Strategy 848 / IE 748
Spring 2020, Tuesday 3:05pm – 5:35pm
Instructor: Dr. Aaron Dinin
Office: Room 102C, Gross Hall
Office Hours: Thursdays, 1:00 – 3:00 (and by appt.)
A common misconception about entrepreneurship is that it begins with an idea – an idea for a product, service, business, or nonprofit that can serve as the foundation for a venture. Unfortunately, while many people get excited about their ideas, having an “brilliant” idea is a bad way to start a new venture.
Instead, before pursuing ventures – and committing resources to them – entrepreneurs must learn to understand whether or not opportunities exist and whether those opportunities align with a person’s personal and/or professional goals. New Ventures 1 helps students do this first by asking them to clearly define their personal and professional goals. Are you trying to build a company? Are you trying to cure a disease? Are you trying to write a book? Are you trying to fix a societal problem?
Once students understand their goals, New Ventures 1 teaches them strategies for answering key questions to help identify opportunities related to that goal and evaluate their potential for success. Instead of jumping directly into problem solving and solution development – which can often be wasteful without a clear understanding of a given market – New Ventures 1 focuses students on research, exploration, and discovery. It forces students to set aside pre-conceived notions, avoiding some of their own blind spots, in order to do the necessary work of collecting data about a market and learning to assess it objectively.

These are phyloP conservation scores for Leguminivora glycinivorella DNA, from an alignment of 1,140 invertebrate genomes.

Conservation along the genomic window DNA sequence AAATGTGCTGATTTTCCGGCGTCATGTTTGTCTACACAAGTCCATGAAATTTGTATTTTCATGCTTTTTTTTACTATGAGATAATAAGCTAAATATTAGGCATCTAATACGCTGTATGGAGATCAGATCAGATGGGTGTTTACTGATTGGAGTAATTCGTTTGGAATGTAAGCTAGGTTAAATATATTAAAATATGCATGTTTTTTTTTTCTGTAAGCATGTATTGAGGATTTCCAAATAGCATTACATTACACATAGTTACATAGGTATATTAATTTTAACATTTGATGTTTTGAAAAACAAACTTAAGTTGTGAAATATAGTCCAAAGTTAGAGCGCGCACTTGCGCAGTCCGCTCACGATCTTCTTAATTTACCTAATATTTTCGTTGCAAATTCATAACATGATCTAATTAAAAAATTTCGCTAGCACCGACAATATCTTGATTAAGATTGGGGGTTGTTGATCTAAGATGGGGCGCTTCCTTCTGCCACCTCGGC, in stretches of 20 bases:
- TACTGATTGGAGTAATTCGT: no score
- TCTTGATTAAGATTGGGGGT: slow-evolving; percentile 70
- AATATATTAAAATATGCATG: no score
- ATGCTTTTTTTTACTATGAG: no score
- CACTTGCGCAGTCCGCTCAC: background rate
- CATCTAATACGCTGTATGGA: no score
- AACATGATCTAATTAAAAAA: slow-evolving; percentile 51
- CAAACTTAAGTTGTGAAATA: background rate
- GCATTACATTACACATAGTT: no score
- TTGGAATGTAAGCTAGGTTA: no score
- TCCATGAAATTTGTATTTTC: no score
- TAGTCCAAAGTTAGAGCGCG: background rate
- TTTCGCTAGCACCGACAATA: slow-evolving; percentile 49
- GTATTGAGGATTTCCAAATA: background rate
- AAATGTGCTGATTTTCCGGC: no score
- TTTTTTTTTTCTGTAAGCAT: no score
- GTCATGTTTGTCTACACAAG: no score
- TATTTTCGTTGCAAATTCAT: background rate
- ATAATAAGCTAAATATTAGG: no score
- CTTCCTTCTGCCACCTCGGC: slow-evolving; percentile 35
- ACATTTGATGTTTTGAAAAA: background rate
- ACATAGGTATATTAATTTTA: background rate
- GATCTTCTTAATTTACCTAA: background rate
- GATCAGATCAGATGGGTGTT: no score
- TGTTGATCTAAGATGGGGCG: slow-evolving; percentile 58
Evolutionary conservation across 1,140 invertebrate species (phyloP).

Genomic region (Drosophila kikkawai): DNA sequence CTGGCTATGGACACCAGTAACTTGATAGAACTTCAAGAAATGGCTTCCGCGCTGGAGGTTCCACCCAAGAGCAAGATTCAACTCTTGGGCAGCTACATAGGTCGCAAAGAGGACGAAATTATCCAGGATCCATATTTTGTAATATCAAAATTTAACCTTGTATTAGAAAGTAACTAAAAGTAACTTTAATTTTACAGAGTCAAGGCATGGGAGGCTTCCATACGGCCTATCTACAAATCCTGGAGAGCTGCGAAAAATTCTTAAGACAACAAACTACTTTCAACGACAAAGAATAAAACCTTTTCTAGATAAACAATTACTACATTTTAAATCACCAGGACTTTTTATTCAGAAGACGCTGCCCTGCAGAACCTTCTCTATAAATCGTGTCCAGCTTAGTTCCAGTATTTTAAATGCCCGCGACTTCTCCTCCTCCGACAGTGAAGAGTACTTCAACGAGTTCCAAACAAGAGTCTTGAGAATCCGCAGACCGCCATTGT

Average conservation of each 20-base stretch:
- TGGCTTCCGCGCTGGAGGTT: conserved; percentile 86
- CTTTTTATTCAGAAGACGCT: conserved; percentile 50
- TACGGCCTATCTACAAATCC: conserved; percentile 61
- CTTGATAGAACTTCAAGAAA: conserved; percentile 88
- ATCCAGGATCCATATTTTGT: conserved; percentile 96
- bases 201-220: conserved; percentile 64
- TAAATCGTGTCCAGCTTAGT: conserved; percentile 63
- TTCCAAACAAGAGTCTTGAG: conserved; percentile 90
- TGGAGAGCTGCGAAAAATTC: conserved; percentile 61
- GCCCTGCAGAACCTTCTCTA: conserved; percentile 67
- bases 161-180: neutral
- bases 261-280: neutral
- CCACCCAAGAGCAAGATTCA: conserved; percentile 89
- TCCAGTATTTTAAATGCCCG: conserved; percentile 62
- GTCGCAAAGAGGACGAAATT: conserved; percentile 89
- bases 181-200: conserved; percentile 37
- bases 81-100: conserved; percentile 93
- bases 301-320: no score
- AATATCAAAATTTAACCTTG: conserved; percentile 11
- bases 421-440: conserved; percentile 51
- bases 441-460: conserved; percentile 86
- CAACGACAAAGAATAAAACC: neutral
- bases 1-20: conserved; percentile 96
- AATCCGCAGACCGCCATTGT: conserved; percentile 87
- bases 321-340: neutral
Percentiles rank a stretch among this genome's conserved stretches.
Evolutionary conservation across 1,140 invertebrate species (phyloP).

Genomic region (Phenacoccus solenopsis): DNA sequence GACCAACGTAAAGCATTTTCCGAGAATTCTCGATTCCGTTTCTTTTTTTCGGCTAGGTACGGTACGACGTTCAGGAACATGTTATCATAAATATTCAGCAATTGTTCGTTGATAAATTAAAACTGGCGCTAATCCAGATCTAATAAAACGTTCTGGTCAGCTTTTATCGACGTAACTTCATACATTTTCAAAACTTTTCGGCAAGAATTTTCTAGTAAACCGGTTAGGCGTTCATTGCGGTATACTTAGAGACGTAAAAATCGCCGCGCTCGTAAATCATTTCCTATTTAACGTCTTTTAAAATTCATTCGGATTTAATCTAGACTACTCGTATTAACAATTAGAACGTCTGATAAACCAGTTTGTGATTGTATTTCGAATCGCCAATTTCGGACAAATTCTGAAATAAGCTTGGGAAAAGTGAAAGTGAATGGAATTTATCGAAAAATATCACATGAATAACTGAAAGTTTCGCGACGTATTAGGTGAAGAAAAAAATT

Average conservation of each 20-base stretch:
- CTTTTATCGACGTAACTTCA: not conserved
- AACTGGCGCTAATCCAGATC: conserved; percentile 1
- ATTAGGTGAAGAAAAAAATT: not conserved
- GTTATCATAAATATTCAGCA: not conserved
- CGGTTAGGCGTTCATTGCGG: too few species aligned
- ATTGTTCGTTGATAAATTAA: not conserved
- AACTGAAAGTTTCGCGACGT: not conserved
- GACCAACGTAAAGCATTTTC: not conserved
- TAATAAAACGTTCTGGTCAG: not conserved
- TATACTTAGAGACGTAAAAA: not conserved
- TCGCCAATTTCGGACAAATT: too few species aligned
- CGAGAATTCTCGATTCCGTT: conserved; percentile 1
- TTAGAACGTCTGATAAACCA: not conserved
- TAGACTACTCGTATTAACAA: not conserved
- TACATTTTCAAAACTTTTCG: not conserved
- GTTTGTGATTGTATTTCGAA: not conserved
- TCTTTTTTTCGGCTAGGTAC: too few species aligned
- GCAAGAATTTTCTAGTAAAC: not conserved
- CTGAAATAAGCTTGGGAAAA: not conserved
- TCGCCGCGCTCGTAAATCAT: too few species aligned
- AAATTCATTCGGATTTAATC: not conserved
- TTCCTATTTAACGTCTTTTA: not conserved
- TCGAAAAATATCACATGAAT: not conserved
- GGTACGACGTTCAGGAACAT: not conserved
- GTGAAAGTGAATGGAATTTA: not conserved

- Questioning the world around us
Great entrepreneurs are great questioners. They rarely take things at face value. Instead, they develop a habit of always asking “Why?”
- Recognizing opportunities for innovation
The conditions and circumstances required for innovation are more constricting and limited than most people realize. Learning to identify the right environment for innovation is critical to an innovation’s potential for success.
- Evaluating sustainable business models
Regardless of whether a venture “makes a profit,” in order to exist it needs to create more value than it uses.
- Assessing impact
The work we do as innovators doesn’t exist in a vacuum. Understanding the stakeholders surrounding our work and the impact our work might have on them – both positive and negative – is necessary for making informed decisions about the kinds of action we should and should not take.
Cultivating an ability to identify and assess opportunities that can lead to new ventures takes a combination of time and practice. We won’t have enough of either.
To combat this challenge, I suggest thinking of this course as a “boot camp” during which we’ll practice the process of identifying opportunities. While it’s possible, during the course, you’ll chance upon an opportunity worth pursuing, that’s not the goal. The goal is to build the kinds of skills that, with continued practice, can help you identify opportunities for innovation throughout the rest of your lives.
As such, the “boot camp” will consist of exercises and discussions covering the following three skillsets that are crucial aids in recognizing opportunities for developing innovative ventures.
Skillset 1 – Understanding the Entrepreneurial World Around Us
(Weeks 2,3 &4)
Every man-made thing we encounter in a given day is a byproduct of someone else taking some form of entrepreneurial action. Because of this, the world around us provides a fantastic opportunity for education. We just have to learn to ask the right questions.
Skillset 2 – Identifying and Understanding Opportunities
(Weeks 5, 6, 9, & 10)
Once we learn to question the world around us, its flaws and shortcomings will become apparent. These flaws almost always represent a chance for innovation, but are they truly opportunities?
Skillset 3 – Developing and Evaluating Potential Solutions
(Weeks 11, 12, & 14)
Theoretically, every opportunity can be serviced by an infinite number of potential solutions. However, few potential solutions are viable. This makes separating the viable from the impossible (or unadvisable) a critical skill.